Two of the guys at the Microsoft Portal event mentioned that their companies exlusively did .NET development in C#, which was also the language used in all of the labs. I'm familiar with VB.NET, but hadn't really bothered doing much with C#, we hadn't seen the need to at my previous workplace, and theoretically there is no difference which language you use in .NET as it is all compiled to MS Intermediate Language anyway.
However, the guys I talked to mentioned that changing to a less familiar .NET language was thought to help programmers remember that .NET is a completely new paradigm, and make the mental shift to it.
(Note: Clayton did mention that with v2.0 so close to release programmers who haven't made the shift yet might as well wait for it so as to not have to re-learn everything a second time)
So I bought a C# book for myself (C# Complete from Sybex, a very good deal as it includes the most relevant chapters from all of their other C# books for a third the price of any one of them) and sat down to read it this weekend.
C# is case sensitive (which I hate, and like Java) and is strongly typed (which I like), it is also object oriented (which is good), requires semicolons (;) to end a line (mostly, another common point with Java, and Lotus Notes Formulas), and you try code and exceptions are thrown (also Java like).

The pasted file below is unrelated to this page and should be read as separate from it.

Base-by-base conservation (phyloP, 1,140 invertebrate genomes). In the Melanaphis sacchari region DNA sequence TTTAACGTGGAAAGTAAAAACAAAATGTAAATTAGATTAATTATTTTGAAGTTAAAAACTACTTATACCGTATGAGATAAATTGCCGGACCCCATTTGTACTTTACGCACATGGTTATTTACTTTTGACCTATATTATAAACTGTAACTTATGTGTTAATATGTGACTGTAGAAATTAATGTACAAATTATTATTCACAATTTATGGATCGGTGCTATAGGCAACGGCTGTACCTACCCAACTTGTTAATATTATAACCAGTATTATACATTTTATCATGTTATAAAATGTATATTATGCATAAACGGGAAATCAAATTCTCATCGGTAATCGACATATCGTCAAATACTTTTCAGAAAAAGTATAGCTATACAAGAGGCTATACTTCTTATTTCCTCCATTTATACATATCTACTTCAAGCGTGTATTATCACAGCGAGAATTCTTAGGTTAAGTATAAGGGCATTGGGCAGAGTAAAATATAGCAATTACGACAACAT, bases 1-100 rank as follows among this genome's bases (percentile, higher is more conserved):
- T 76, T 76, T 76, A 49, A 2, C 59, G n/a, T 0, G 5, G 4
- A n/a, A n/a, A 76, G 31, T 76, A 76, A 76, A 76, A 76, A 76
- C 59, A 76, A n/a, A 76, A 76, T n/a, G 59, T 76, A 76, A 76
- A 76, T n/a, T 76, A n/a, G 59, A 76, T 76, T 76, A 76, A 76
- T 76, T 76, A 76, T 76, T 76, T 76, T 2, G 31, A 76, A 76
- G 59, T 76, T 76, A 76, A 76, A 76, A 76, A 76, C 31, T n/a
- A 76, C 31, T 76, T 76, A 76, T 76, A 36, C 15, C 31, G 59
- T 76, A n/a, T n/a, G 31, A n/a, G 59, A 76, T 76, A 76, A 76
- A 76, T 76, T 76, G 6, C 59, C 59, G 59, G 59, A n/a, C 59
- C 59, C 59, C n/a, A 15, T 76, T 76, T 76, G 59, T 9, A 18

So far I've yet to form an opinion as to whether I would like to program in it. It would certainly make me stop and consider what I was doing, but the decrease in productivity would take a while to overcome. Of course, I probably won't ever program in it, but it is always a good idea to know the tools your team might use.
Speaking of which, I really want to try Whidbey out, and aren't we overdue for a new version of Visual Studio?
Personally I prefer C++.Net. Then again I us managed and unmanaged code. Its also good to get access direct access to the set and get methods of objects.ReplyDelete
Hey Anonymous, thanks for commenting.ReplyDelete
I've never used C++ (or C) because there was always a need for us as IT consultants to have RAD tools that allowed us to quickly build solutions for clients.
One way around this problem is to pre-build common solution components, thus avoiding the need to custom build everything each time. OO tools make this easier, and C++ might be a good solution if you can afford to invest into common reusable components.
Avanade takes an approach like this, they say they provide "asset based services", where the assets are pre-built common components, or in some cases entire template solutions.